Taking decisions – misunderstandings about voting

Continuing our series of posts about decision-making, we’re starting to explore here the relationship between consensus decision‑making and voting, and when to use different methods. Let us know about your experiences of decision‑making in practice, citizen’s assemblies and other topics touched on in this blog.

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There are two enormous misunderstandings about voting, both contained in a single sentence from a ‘Consensus Handbook’ published by the generally admirable coop, Seeds for Change. The sentence states that, “When you vote, any idea which most people like will be accepted, and the concerns of the people who opposed it can be ignored.”

The first error is the belief that the vote decides the issue. This is indeed one definition of a vote, that it is “the decision reached by voting”, as in “people voted for Brexit.” But a more accurate definition of voting is: “a formal indication of a choice between two or more candidates or courses of action, expressed typically through a ballot or a show of hands.” By this definition, a vote establishes the balance of opinion. Whether that balance is decisive or not is a separate question. It can simply be indicative, a guide for further discussion.

I can illustrate this using a day I helped at in Manchester in June 2017 for ‘Jam and Justice’, a project to use devolution to try out new ways to govern cities. 17 proposals had been compiled in advance. On the day, ten of them were selected, by a vote. The initial sense was simply to run with these ten. But discussion led to a series of proposals, of increasing sophistication. The sixth and final proposal, which commanded everyone’s assent, was to: have two projects in reserve; test how the ten projects worked as a set; and replace one or two by reserves if that made for a better set.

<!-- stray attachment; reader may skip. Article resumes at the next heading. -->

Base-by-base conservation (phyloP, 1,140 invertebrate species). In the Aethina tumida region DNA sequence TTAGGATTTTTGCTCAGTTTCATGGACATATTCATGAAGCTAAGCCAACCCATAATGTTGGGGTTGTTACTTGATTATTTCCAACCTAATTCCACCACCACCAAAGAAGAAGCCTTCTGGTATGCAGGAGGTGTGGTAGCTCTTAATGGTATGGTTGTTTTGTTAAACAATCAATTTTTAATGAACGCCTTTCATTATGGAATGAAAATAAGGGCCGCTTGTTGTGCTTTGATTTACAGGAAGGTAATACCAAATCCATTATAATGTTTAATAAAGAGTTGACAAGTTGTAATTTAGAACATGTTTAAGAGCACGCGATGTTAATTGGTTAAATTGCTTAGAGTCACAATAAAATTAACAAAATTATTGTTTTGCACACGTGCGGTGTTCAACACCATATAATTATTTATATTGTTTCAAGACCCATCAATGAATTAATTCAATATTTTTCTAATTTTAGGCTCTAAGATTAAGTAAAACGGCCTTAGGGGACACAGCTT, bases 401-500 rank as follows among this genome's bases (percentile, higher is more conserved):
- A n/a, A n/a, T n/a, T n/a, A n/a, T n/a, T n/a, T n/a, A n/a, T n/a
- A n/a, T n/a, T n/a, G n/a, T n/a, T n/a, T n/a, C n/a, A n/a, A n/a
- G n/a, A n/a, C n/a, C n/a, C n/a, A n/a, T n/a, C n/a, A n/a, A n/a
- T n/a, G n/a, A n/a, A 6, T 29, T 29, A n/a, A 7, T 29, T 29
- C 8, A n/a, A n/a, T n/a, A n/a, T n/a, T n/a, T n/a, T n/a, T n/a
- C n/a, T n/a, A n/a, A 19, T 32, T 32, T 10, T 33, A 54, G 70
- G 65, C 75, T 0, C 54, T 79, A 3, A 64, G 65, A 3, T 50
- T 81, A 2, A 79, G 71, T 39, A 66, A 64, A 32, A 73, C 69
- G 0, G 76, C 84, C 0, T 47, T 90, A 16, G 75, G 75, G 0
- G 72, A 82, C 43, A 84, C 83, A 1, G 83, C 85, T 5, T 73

The second error lies in thinking that a vote will always produce a majority and a minority. Preference voting, where people put options in order of preference, is one example of voting that doesn’t do that.

The consequence of these errors is that the enormous advantages of voting are ignored. It’s quick – you can imagine how long it could have taken for fifteen people to choose the ten Jam and Justice projects had it been by talk alone. It is often anonymous, avoiding the terror that many people have of speaking in public. The great drawback of voting, though, is its clumsiness. It reveals nothing about the reasons for the way someone voted, or what would have made them vote differently. In its usual form, where each person has a single vote to case, no information is revealed about how strong was their preference for the person or cause they voted for, nor about their views on the other options on the ballot paper.

Put that way, it is evident that good decision-making depends on finding the right balance, given the situation, between talking and voting.